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  1. #1
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    Another position thread

    I've been riding bicycles for a bit under a year, and a road bike for about 8 months. I've never had anything resembling a formal fitting, and have been adjusting setup based solely on personal feel -- this afternoon's the first time that I've tried taking photographs, so I might be able to see things externally.

    I was surprised by two things in these photographs -- first, how pointed down my toes were; I've lowered my saddle several times in the last couple months, and it _feels_ like me feet are almost horizontal on the downstroke, especially compared to where they'd been, but I guess not. Also, I thought the bend in my elbow was much more subtle than it appears to be. Until 3-4 months ago, I rode w/ my elbows nearly locked much of the time; I've been consciously trying to change that, to better effect than I realized.

    I'm probably gunna get a race-specific bike w/in a couple months, and make this my commuter; suggestions w/ this in mind are particularly sought.






  2. #2
    Used to be a climber.. GuitarWizard's Avatar
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    longer stem for starters....and your seat looks a litttle bit too high. Do you notice your hips rocking at all when you pedal?
    Last edited by GuitarWizard; 05-24-08 at 04:50 PM.
    1999 Trek 2500 - hit by a car on it in May, 2011 and currently bikeless

  3. #3
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    Quote Originally Posted by GuitarWizard View Post
    longer stem for starters....and your seat looks a litttle bit too high. Do you notice your hips rocking at all when you pedal?
    My seat was a good 3-4 inches higher than that a few months ago -- I lowered it a couple times since then, and thought I was done w/ that, but after seeing the pics, maybe it could go another cm or so. I'll try that. My hips definitely rock when I'm exhausted & trying to go hard, but not normally. (They used to rock all the time.)

    What's the reasoning behind the longer stem? ... if I were replacing this w/ a completely new machine, would a slightly larger frame, and same sized stem do the same thing you're looking for?

  4. #4
    Acquiring new target.... carlfreddy's Avatar
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    I'll second lowering the seat, but I think your current stem is just fine.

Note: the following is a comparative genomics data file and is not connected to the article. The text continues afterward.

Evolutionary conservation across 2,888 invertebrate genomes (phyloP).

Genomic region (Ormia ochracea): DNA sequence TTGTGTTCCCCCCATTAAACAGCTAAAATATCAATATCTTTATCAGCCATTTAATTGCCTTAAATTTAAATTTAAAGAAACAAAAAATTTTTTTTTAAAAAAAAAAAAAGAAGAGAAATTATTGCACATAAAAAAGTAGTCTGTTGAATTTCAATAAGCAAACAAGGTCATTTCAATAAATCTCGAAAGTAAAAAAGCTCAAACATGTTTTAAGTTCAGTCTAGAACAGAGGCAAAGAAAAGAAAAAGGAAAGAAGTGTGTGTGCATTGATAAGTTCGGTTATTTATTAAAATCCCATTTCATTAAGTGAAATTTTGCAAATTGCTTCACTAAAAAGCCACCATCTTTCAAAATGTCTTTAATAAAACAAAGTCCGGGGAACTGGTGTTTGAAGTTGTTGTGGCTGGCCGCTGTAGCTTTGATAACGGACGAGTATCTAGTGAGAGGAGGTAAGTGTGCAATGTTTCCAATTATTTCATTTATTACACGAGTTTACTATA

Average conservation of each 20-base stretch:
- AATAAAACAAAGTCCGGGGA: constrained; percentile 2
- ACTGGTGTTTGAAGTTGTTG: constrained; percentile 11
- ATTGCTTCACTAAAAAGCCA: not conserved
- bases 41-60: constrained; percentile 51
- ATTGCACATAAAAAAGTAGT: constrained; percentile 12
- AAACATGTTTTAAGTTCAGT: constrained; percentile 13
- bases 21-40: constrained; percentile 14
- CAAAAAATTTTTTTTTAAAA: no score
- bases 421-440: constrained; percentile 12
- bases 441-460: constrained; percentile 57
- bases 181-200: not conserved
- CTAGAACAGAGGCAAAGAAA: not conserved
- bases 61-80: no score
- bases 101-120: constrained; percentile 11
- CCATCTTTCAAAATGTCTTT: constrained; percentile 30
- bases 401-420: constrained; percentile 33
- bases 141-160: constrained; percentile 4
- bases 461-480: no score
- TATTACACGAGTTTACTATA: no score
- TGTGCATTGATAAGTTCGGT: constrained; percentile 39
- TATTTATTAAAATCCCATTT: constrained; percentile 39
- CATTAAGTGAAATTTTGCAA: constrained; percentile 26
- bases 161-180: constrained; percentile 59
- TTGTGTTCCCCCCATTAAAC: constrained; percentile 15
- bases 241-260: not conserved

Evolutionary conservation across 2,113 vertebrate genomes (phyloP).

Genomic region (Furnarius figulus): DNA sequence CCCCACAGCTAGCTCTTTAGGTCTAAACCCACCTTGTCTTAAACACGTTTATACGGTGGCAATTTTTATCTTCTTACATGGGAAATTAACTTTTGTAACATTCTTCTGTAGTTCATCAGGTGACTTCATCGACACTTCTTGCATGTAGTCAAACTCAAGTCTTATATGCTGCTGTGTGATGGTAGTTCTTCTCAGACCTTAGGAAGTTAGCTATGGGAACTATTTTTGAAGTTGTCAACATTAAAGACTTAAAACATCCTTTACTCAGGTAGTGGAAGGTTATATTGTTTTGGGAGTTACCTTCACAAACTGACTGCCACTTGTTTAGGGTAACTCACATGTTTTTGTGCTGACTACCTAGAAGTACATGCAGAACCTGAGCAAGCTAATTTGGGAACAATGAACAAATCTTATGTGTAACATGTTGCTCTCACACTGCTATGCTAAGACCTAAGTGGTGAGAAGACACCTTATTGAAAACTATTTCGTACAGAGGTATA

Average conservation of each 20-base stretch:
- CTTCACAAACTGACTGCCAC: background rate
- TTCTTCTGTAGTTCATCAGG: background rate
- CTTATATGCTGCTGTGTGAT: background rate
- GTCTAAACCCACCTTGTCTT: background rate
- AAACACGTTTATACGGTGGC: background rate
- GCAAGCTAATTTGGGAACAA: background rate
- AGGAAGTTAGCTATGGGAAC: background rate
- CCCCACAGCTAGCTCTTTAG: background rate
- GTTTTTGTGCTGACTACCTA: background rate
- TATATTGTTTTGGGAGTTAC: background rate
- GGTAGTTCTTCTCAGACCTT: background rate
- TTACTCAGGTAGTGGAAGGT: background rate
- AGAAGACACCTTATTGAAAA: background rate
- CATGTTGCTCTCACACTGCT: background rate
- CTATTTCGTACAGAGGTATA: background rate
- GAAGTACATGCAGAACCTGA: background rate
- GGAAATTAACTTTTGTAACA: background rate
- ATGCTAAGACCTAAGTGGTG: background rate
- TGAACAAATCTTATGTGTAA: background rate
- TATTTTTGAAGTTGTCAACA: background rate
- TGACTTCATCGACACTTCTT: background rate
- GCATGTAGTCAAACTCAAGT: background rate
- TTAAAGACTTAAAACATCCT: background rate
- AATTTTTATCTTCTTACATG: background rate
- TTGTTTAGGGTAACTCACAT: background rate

There are only 10 types of people in the world; those who understand binary, and those who don't.

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  5. #5
    Burning Matches. ElJamoquio's Avatar
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    Quote Originally Posted by brittle View Post
    My seat was a good 3-4 inches higher
    Eek.
    Reacting is mind candy; it requires no thought. Thinking is tedious.

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  6. #6
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    Quote Originally Posted by ElJamoquio View Post
    Eek.
    And before that it was low enough that I could easily put my foot flat on the pavement w/ a bent knee whilst still in the saddle. I've been doing this based on feel, internet Wisdom, and zero previous experience. Even though it's been 6 weeks since the last time I lowered the saddle, it still feel too low (especially since I nail my chest w/ my knees when trying to get down in the drops) ... the photographs make it much more apparent that I need to lower the seat more, though.

  7. #7
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    Quote Originally Posted by carlfreddy View Post
    I'll second lowering the seat, but I think your current stem is just fine.
    I am not expert, but I would recommend the same.

  8. #8
    Senior, Senior Member ExMachina's Avatar
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    Quote Originally Posted by carlfreddy View Post
    I'll second lowering the seat, but I think your current stem is just fine.
    That seat is absolutely too high. If you put your heel down, your knee would be locked.

  9. #9
    I'm that guy that I am.
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    When you're tired, your hips should stay relatively stable. It's your shoulders that you'll start to throw around. Definitely lower the saddle. Remember, when you lower the seat, it's like moving it forward, so you may need to slide it back a bit.

    As for the stem, I'd say stick with it. Even if it's borderline for your size, if you go to a longer one, you may find yourself locking elbows again when you are fatigued. Best to have a little natural bend on your side thanks to the bike geometry.
    It's not how many miles you ride, but how hard you ride them. Time trials aren't races.

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